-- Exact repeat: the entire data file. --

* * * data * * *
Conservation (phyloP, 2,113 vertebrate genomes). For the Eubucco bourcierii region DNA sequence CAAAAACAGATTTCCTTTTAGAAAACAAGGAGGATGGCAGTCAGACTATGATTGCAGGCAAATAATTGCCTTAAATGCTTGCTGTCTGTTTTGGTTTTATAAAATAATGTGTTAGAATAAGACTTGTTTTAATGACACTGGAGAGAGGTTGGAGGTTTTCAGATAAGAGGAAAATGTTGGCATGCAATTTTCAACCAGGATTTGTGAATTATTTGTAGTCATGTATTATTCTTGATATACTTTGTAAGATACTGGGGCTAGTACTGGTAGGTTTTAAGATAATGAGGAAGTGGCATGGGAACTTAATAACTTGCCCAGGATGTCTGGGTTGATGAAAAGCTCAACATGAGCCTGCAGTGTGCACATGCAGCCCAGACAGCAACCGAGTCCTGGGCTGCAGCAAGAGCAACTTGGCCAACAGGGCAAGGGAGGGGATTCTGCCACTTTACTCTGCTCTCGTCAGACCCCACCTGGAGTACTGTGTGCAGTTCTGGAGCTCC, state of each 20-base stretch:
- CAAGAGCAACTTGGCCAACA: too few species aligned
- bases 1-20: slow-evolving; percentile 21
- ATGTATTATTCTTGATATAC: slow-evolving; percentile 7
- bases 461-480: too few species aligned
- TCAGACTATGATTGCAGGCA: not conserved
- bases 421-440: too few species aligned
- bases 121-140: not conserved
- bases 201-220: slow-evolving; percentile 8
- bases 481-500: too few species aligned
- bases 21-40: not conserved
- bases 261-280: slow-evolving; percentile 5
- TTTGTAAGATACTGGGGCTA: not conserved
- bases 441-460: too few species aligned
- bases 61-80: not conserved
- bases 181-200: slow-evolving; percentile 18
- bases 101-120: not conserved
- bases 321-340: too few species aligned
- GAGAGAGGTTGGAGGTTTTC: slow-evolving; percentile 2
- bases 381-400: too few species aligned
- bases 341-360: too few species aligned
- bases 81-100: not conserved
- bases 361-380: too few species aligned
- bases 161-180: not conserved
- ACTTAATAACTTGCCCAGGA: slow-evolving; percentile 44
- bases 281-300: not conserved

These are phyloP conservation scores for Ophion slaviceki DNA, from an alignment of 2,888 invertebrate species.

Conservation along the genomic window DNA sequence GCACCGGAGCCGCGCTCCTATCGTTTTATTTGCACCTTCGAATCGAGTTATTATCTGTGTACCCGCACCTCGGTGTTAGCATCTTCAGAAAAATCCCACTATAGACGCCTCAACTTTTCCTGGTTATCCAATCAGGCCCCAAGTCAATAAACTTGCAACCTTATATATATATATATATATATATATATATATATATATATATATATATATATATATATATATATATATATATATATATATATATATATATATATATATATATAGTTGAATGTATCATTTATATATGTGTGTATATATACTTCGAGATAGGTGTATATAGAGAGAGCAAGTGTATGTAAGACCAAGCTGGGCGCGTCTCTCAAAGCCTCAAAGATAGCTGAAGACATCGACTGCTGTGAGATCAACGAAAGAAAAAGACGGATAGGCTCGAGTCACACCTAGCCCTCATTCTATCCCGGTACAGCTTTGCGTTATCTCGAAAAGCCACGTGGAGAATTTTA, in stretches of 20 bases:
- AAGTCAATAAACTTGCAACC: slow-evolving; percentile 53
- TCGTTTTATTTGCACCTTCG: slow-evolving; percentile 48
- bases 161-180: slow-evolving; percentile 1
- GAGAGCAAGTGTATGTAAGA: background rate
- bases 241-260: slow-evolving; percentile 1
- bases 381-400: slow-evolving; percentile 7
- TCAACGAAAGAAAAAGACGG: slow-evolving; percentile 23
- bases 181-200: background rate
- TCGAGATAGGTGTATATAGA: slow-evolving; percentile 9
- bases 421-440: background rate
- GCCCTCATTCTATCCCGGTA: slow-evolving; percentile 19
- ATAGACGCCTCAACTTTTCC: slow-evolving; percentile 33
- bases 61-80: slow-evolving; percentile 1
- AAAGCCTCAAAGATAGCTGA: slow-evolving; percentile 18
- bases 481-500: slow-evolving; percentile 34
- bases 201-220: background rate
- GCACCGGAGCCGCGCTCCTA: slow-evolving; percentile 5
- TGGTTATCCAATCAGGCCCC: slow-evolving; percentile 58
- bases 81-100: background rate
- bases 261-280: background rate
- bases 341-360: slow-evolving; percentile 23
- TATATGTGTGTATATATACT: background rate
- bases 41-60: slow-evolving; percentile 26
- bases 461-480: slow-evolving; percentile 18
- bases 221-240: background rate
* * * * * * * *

Conservation (phyloP, 2,113 vertebrate genomes). For the Eubucco bourcierii region DNA sequence CAAAAACAGATTTCCTTTTAGAAAACAAGGAGGATGGCAGTCAGACTATGATTGCAGGCAAATAATTGCCTTAAATGCTTGCTGTCTGTTTTGGTTTTATAAAATAATGTGTTAGAATAAGACTTGTTTTAATGACACTGGAGAGAGGTTGGAGGTTTTCAGATAAGAGGAAAATGTTGGCATGCAATTTTCAACCAGGATTTGTGAATTATTTGTAGTCATGTATTATTCTTGATATACTTTGTAAGATACTGGGGCTAGTACTGGTAGGTTTTAAGATAATGAGGAAGTGGCATGGGAACTTAATAACTTGCCCAGGATGTCTGGGTTGATGAAAAGCTCAACATGAGCCTGCAGTGTGCACATGCAGCCCAGACAGCAACCGAGTCCTGGGCTGCAGCAAGAGCAACTTGGCCAACAGGGCAAGGGAGGGGATTCTGCCACTTTACTCTGCTCTCGTCAGACCCCACCTGGAGTACTGTGTGCAGTTCTGGAGCTCC, state of each 20-base stretch:
- CAAGAGCAACTTGGCCAACA: too few species aligned
- bases 1-20: slow-evolving; percentile 21
- ATGTATTATTCTTGATATAC: slow-evolving; percentile 7
- bases 461-480: too few species aligned
- TCAGACTATGATTGCAGGCA: not conserved
- bases 421-440: too few species aligned
- bases 121-140: not conserved
- bases 201-220: slow-evolving; percentile 8
- bases 481-500: too few species aligned
- bases 21-40: not conserved
- bases 261-280: slow-evolving; percentile 5
- TTTGTAAGATACTGGGGCTA: not conserved
- bases 441-460: too few species aligned
- bases 61-80: not conserved
- bases 181-200: slow-evolving; percentile 18
- bases 101-120: not conserved
- bases 321-340: too few species aligned
- GAGAGAGGTTGGAGGTTTTC: slow-evolving; percentile 2
- bases 381-400: too few species aligned
- bases 341-360: too few species aligned
- bases 81-100: not conserved
- bases 361-380: too few species aligned
- bases 161-180: not conserved
- ACTTAATAACTTGCCCAGGA: slow-evolving; percentile 44
- bases 281-300: not conserved

These are phyloP conservation scores for Ophion slaviceki DNA, from an alignment of 2,888 invertebrate species.

Conservation along the genomic window DNA sequence GCACCGGAGCCGCGCTCCTATCGTTTTATTTGCACCTTCGAATCGAGTTATTATCTGTGTACCCGCACCTCGGTGTTAGCATCTTCAGAAAAATCCCACTATAGACGCCTCAACTTTTCCTGGTTATCCAATCAGGCCCCAAGTCAATAAACTTGCAACCTTATATATATATATATATATATATATATATATATATATATATATATATATATATATATATATATATATATATATATATATATATATATATATATATATATATAGTTGAATGTATCATTTATATATGTGTGTATATATACTTCGAGATAGGTGTATATAGAGAGAGCAAGTGTATGTAAGACCAAGCTGGGCGCGTCTCTCAAAGCCTCAAAGATAGCTGAAGACATCGACTGCTGTGAGATCAACGAAAGAAAAAGACGGATAGGCTCGAGTCACACCTAGCCCTCATTCTATCCCGGTACAGCTTTGCGTTATCTCGAAAAGCCACGTGGAGAATTTTA, in stretches of 20 bases:
- AAGTCAATAAACTTGCAACC: slow-evolving; percentile 53
- TCGTTTTATTTGCACCTTCG: slow-evolving; percentile 48
- bases 161-180: slow-evolving; percentile 1
- GAGAGCAAGTGTATGTAAGA: background rate
- bases 241-260: slow-evolving; percentile 1
- bases 381-400: slow-evolving; percentile 7
- TCAACGAAAGAAAAAGACGG: slow-evolving; percentile 23
- bases 181-200: background rate
- TCGAGATAGGTGTATATAGA: slow-evolving; percentile 9
- bases 421-440: background rate
- GCCCTCATTCTATCCCGGTA: slow-evolving; percentile 19
- ATAGACGCCTCAACTTTTCC: slow-evolving; percentile 33
- bases 61-80: slow-evolving; percentile 1
- AAAGCCTCAAAGATAGCTGA: slow-evolving; percentile 18
- bases 481-500: slow-evolving; percentile 34
- bases 201-220: background rate
- GCACCGGAGCCGCGCTCCTA: slow-evolving; percentile 5
- TGGTTATCCAATCAGGCCCC: slow-evolving; percentile 58
- bases 81-100: background rate
- bases 261-280: background rate
- bases 341-360: slow-evolving; percentile 23
- TATATGTGTGTATATATACT: background rate
- bases 41-60: slow-evolving; percentile 26
- bases 461-480: slow-evolving; percentile 18
- bases 221-240: background rate